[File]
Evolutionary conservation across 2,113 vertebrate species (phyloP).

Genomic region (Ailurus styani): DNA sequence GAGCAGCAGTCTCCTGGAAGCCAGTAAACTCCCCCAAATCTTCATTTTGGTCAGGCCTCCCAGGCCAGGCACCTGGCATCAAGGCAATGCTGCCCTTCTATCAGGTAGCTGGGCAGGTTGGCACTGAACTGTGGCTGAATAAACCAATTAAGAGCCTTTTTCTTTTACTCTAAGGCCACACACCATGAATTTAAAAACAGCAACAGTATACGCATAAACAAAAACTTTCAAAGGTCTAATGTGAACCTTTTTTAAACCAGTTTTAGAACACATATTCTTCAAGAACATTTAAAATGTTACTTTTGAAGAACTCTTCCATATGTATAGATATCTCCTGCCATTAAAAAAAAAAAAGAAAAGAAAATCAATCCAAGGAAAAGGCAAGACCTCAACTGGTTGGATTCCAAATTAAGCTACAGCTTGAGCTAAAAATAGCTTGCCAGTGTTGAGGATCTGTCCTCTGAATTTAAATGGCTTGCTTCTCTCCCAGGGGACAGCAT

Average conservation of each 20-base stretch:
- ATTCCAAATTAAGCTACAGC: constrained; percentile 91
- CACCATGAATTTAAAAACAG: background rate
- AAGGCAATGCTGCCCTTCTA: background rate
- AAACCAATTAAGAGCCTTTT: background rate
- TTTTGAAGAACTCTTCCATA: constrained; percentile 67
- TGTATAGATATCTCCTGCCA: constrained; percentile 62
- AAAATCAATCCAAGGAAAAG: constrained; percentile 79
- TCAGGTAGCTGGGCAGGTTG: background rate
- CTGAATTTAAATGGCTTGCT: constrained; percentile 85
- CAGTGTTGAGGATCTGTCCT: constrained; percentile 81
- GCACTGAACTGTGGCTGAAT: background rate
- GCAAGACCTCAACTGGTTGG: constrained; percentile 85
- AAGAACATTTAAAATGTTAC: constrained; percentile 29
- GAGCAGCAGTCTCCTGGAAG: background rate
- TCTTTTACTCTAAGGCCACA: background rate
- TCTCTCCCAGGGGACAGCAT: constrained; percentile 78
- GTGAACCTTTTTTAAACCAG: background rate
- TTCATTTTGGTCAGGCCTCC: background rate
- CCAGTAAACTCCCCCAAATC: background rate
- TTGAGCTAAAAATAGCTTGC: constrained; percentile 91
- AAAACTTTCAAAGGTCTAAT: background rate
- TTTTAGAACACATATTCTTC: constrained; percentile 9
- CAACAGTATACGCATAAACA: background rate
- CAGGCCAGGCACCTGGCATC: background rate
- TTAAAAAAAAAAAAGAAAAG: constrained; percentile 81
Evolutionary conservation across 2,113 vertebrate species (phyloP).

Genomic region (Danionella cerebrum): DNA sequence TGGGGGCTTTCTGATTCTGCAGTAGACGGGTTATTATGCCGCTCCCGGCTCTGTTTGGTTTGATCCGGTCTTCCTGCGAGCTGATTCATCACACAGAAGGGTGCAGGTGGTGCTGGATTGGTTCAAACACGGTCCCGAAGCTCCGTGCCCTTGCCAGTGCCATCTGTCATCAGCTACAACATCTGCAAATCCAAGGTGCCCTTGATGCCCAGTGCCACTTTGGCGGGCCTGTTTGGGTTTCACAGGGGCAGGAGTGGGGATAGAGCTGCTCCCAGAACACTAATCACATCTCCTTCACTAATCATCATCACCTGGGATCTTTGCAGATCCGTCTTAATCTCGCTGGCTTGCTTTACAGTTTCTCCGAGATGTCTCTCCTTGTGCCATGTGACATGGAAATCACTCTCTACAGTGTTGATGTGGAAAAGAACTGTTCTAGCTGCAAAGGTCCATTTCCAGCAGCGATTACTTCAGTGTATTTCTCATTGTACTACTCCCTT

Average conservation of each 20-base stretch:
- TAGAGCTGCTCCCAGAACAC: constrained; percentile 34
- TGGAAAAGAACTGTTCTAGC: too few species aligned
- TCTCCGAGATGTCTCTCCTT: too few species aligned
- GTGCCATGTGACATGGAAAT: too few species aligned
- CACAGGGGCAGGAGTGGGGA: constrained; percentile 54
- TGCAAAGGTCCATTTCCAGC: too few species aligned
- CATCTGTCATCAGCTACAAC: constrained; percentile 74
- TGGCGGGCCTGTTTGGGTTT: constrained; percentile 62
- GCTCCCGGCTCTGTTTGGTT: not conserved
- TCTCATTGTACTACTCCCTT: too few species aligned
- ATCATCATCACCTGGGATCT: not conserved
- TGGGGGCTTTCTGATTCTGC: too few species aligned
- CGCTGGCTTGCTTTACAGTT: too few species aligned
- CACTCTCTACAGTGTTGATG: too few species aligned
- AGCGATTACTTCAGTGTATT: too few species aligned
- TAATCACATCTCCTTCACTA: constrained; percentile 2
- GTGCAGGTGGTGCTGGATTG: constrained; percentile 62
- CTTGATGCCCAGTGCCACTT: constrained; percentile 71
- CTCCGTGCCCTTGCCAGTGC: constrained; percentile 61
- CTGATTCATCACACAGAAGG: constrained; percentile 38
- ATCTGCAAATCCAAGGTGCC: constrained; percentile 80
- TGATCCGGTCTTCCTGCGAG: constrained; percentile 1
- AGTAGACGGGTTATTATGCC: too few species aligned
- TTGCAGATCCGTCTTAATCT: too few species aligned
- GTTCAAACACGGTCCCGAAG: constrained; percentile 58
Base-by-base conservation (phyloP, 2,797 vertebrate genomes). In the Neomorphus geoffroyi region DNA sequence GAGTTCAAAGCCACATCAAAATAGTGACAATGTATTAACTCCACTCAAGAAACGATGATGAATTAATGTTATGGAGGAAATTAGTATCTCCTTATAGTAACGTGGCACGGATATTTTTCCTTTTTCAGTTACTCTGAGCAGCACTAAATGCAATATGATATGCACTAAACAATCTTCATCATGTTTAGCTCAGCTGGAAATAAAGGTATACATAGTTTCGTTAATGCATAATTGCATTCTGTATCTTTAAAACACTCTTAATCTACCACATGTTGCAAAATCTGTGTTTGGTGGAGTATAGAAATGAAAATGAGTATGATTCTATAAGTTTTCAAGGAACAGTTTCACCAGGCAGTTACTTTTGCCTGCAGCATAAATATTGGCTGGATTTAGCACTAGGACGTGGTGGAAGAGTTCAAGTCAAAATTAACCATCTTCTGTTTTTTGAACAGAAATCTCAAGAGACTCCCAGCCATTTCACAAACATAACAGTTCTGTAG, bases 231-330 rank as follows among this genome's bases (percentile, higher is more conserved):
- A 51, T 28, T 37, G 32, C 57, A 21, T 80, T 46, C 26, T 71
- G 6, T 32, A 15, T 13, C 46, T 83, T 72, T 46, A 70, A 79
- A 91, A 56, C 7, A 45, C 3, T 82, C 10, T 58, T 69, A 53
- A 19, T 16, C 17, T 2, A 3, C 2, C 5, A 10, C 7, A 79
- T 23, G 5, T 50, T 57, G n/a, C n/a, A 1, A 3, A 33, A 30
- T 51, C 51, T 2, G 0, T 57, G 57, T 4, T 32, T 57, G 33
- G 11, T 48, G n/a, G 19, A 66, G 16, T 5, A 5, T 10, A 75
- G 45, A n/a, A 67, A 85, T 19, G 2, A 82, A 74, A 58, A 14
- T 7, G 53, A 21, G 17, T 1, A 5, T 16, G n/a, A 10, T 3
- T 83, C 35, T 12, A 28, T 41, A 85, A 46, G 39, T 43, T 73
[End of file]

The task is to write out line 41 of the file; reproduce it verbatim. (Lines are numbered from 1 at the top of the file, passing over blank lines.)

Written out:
- TCTCATTGTACTACTCCCTT: too few species aligned